Total Pageviews

Friday, May 18, 2012

Defamation and Slander

Everybody has experienced this -- someone has spread rumors or nasty comments about you or your activities to others. When does this conduct rise to the level of defamation?

Defamation is defined (Blacks Law Dictionary) as: "intentional, unprivileged, false communication, either published or publically spoken, that injures another’s reputation or good name". Generally, defamation is a general heading for for the two specific torts of libel (written defamation) and slander (spoken defamation). For the purposes of this general overview, both the tort of libel and the tort of slander follow the same requirements as general defamation.

To prove a case of defamation, the plaintiff must show:
  • 1. The offending party acted intentionally, and
  • 2. The offending party's statement was publicly uttered (i.e. it was published or spoken), and
  • 3. The offending party's statement was false, and
  • 4. The offending party's statement caused some economic loss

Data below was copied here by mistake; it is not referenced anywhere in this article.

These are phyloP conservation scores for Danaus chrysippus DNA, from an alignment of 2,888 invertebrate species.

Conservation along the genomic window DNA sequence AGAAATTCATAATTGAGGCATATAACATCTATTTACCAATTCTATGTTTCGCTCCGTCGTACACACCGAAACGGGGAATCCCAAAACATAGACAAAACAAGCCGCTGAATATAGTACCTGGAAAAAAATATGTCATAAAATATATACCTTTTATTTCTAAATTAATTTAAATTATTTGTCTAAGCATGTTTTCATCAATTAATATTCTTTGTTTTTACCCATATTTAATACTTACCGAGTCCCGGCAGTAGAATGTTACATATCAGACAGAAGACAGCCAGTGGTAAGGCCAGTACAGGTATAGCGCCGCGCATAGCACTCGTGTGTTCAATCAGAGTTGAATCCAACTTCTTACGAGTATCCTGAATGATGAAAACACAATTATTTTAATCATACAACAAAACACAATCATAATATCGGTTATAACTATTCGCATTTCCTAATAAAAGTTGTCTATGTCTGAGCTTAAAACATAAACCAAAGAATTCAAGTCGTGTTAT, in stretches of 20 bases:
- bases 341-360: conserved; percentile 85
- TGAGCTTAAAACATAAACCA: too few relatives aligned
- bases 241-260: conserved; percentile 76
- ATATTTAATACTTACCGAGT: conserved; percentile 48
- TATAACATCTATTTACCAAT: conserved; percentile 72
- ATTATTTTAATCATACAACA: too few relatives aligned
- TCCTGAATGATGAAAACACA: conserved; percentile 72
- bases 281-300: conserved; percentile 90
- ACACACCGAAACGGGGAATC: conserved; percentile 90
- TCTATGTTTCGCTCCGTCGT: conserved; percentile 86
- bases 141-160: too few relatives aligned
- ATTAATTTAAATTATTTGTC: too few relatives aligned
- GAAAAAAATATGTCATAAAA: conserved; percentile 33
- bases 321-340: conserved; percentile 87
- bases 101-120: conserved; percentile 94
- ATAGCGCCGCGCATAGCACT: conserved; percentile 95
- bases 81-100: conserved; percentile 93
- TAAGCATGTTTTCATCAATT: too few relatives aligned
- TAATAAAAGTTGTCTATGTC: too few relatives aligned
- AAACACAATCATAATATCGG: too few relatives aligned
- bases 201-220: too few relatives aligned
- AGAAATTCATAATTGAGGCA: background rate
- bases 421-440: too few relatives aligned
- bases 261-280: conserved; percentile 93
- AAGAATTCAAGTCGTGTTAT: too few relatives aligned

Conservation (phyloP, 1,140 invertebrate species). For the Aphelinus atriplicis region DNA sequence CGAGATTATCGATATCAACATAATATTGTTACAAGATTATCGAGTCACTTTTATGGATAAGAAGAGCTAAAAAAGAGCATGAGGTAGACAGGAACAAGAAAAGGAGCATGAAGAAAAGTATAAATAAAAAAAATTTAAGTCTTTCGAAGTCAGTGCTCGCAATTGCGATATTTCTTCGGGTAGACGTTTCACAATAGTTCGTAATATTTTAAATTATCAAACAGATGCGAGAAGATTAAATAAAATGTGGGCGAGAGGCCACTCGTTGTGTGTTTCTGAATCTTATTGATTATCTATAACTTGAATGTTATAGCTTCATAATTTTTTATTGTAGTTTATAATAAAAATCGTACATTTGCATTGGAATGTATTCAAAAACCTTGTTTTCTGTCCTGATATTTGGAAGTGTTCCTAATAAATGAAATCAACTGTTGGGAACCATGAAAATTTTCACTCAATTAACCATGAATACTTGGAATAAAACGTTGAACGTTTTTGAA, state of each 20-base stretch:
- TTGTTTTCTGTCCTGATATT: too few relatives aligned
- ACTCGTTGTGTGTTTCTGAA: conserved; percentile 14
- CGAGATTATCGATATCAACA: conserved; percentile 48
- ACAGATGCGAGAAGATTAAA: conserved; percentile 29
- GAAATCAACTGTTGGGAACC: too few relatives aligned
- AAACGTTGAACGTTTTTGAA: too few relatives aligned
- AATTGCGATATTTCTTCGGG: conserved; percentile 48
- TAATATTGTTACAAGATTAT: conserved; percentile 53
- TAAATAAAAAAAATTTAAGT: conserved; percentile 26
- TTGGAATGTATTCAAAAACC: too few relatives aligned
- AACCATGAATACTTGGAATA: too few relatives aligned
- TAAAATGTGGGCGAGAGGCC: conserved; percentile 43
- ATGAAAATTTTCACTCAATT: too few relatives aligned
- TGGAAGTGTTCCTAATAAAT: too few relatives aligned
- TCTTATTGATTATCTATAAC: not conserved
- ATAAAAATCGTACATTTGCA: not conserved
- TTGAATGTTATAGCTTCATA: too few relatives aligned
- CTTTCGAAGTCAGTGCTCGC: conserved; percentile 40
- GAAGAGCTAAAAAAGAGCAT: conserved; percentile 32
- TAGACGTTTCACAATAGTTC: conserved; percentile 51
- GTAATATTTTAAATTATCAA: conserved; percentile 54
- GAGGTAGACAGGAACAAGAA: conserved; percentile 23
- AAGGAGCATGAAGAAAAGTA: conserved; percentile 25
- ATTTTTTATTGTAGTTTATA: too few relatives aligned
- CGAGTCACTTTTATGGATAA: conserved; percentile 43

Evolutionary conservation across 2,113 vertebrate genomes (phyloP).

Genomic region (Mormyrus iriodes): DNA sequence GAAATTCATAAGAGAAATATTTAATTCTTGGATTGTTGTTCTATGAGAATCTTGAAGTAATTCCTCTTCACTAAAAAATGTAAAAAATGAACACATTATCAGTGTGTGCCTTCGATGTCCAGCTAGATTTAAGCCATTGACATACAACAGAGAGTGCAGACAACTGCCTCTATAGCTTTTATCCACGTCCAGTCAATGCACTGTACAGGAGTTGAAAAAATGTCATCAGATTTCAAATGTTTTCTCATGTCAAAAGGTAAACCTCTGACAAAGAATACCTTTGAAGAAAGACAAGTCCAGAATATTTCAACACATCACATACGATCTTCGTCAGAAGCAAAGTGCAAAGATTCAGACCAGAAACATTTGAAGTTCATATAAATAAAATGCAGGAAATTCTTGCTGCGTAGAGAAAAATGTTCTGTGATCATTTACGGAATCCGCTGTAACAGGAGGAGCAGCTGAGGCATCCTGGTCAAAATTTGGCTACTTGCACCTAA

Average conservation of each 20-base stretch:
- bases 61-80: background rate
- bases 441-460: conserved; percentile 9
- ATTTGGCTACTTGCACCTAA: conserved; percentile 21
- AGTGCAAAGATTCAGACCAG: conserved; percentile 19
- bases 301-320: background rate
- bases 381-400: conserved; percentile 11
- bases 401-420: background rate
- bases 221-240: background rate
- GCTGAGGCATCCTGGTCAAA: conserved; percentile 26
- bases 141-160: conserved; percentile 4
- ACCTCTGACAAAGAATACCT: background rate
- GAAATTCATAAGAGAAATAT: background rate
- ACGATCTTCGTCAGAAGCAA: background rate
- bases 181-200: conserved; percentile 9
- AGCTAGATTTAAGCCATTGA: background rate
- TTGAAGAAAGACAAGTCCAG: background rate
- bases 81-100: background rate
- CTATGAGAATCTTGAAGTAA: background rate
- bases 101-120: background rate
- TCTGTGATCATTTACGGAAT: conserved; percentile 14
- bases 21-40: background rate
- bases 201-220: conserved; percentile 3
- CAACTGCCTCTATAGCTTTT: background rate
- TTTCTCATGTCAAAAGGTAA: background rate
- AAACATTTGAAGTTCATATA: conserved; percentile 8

For #4, the amount of lose required to be proven varies on the individual making the claim, and the type of damages sought. Generally, a business suing under a defamation cause of action is not required to prove damages -- it is understood that economic damages result in any untrue statements to could reasonably cause another person to do business elsewhere.

Key aspects of defamation to remember:
  • The statement must be false.
  • Merely because you don't like what the other party said, or you feel it was unfair, does not give rise to a defamation cause of action. The statement made must be false, and it must be more than a mere opinion.
  • The statement must be public.
  • All types of defamation require the offending party to utter their defamatory words to another. Just emailing, calling or writing to you is not enough. It must be documented and it must be to someone else.
  • The action must be intentional.
  • The offending party had to make his/her/their statement knowing it was false and intending to harm the plaintiff. Misquoting or inadvertently slandering another by omission or mistake does not give a cause of action under defamation statutes or common law.